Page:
Chinese Cloisonne Enamelware

 

Example of cloisonné enamelware

Example of cloisonné enamelware

The Chinese have been making Cloisonne enamelware since the Yuan Dynasty (1271-1368). The name comes from the French “cloison” meaning “partition” or “dividing band”. A pattern is made from wire or thin copper strips which is attached to a metal base. The resulting partitions, or cloisons, are filled with enamel and then fired in a kiln. This process is repeated until the cloisons are filled and then the surface is polished smooth. The object is then plated with gold which stops the exposed metal from tarnishing.

Beijing cloisonne enamelware factory

No trip to Beijing is complete without visiting the Beijing Enamel Factory which is the largest producer of cloisonne enamelware in China. You are taken on a fascinating guided tour of the processes involved in creating cloisonne enamelware. After being educated in the finer points of the process you are led (surprise surprise!) to the vast showroom of cloisonne enamelware which is simply breathtaking. I resisted buying but feasted on the beauty of the merchandise.

Step 1 – Making the pattern
Firstly small copper strips are cut and bent into shapes according to the particular design. These strips are then glued to the copper vase with gum. You can see the gum in the closeup photo of part of the design. After the design has been laid out flux is applied and when the vase is heated solder flows around all the joins and fastens the pattern to the vase surface.

cloisonne enamelware copper strips

Cutting and shaping copper strips

cloisonne enamelware strip glueing

Glueing the copper pattern

Detail of glued copper strips

Detail of glued copper strips

Step 2 – Applying the pigments
Next artists fill each cloison with coloured pigments according the the design. These come in a multitude of colours and shades. The vase on the right is ready for firing with its first application of enamel pigments.

Pattern after soldering

Pattern after soldering

Lots of pigments for the pattern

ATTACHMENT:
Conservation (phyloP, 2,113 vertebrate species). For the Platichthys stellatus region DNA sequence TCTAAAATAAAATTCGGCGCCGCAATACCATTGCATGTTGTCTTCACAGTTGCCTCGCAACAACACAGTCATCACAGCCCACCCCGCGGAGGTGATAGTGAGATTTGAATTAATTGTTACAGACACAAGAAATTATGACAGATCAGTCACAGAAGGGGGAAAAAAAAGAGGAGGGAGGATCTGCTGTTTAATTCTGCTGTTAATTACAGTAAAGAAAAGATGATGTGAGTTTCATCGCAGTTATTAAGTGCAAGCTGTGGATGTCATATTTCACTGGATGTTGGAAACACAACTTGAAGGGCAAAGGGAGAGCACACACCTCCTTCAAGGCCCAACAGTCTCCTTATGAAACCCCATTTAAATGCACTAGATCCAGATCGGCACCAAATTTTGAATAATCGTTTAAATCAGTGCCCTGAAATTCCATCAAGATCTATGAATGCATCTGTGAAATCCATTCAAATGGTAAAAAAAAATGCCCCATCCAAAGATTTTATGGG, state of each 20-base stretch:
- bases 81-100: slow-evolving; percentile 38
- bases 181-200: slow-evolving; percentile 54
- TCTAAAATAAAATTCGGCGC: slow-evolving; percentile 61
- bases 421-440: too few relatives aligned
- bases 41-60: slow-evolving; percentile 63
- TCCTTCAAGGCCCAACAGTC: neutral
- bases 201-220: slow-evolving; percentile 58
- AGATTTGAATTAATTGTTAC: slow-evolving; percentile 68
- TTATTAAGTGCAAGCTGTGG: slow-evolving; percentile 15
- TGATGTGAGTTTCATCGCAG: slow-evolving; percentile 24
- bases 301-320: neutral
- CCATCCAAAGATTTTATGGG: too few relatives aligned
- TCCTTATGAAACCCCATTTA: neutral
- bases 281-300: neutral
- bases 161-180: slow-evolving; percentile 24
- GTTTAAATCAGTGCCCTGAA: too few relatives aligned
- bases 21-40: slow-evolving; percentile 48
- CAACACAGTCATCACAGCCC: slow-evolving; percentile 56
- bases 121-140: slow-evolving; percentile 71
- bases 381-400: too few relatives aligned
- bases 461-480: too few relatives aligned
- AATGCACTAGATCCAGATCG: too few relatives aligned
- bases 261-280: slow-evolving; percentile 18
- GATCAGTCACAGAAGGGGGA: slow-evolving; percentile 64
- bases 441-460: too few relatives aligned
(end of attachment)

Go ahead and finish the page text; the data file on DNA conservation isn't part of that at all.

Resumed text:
Lots of pigments for the pattern

Vase with first pigment layer

Vase with first pigment layer

Step 3 – Firing the vase
The objects to be fired are placed in a kiln and heated until red hot. The pigments melt and are drawn into the cloisons by capillary action and meld with the metal. The left photo shows the red hot vases when removed from the kiln. When they have cooled (right) the colours of the pigments can be seen.

Glowing red hot just out of the kiln

Glowing red hot just out of the kiln

Colours become apparent as the vase cools

Colours become apparent as the vase cools

Step 4- Filling the cloisons
Steps 2 and 3 are repeated several times until the cloisons have been filled with enamel.

Adding more pigment to the cloisons

Adding more pigment to the cloisons

Applying pigments finished

Applying pigments finished

Step 5 – Polishing
The vase is held firmly in a special lathe and various grades of abrasive blocks are used to smooth the surface. Once the operator is happy with the finish the vase is removed revealing the brilliant finish.

Polishing the vase

Polishing the vase

Finished vase ready for gilding

Finished vase ready for gilding

The last step, which our guide said we couldn’t see because it was a secret process (duh?), was to gild the vase with gold to stop the exposed copper from tarnishing. Electroplating would be expensive and messy so, knowing that the Chinese are masters of mass production, I would say they use the electroless process of gold plating which simply involves immersing the object to be plated in a chemical (albeit toxic) solution for a few minutes. The gold adds the finishing touch to the completed item.

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